Behavioral research suggests that management may delay project terminations beyond the optimum time because of a failure to ignore "sunk costs" in investment decisions. Hence, when management admits its mistake and closes the plant, the market may view it favorably and decrease its estimate of expected losses. On the negative side, writeoffs indicate that the fixed assets have become impaired and cannot be operated at the current capacity or efficiency level any longer. This disclosure may provide new information to the market about future net operating cash flows, the firm's growth opportunities, and may result in stock price revision.
Pearson and Okubara (Accounting Horizons, March, 1987) point out that recent writeoffs related to restructurings have some special features: 1) the magnitude of the dollars involved; 2) a sudden spurt in the number of firms undergoing the process; and 3) partial writedowns of assets remaining in use. There is very little guidance in authoritative pronouncements by the FASB, the SEC or the AICPA that govern the writedown of operating assets.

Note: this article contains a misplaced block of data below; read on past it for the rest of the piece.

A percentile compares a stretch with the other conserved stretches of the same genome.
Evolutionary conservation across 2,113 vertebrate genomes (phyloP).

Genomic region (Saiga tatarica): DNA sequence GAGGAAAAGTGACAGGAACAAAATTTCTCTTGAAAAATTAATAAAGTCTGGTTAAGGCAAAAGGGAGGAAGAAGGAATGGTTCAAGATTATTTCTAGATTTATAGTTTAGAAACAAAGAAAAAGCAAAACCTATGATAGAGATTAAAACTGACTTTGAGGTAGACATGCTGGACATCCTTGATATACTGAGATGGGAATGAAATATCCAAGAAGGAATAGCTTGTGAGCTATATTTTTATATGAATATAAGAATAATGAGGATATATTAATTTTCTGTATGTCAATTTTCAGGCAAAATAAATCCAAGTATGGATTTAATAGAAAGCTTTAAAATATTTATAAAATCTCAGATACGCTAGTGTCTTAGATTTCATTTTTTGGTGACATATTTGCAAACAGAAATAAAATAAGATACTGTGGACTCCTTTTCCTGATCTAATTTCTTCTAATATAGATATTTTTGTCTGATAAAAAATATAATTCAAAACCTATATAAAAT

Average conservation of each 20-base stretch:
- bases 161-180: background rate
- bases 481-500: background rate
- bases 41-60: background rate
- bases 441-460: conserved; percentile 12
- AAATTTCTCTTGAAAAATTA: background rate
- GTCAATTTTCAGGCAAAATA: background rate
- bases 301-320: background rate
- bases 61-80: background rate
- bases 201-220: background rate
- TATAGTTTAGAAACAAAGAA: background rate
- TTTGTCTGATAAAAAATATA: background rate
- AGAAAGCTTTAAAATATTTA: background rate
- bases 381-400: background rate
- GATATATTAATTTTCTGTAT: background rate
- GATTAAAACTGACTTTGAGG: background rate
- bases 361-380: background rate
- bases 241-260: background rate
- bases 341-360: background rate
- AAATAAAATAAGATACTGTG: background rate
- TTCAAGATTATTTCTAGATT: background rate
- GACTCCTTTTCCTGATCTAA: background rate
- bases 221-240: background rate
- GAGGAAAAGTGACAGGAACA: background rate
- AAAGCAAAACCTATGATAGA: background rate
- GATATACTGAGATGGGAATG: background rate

Specific accounting rules requiring a loss recognition for non-temporary value declines can be summarized as follows. APB Statement No. 4 1970) contains one of the earliest references to asset impairments. When technological obsolescence reduces the utility of productive facilities, the effect should be recognized over the remaining useful life. Section M-5C of this statement requires an adjustment to depreciation rates or the recognition of unamortized cost as a current period loss. However, the method of quantification of the loss is not discussed. Also this reference does not identify the circumstances under which a partial writedown should occur except stating "unusual" circumstances.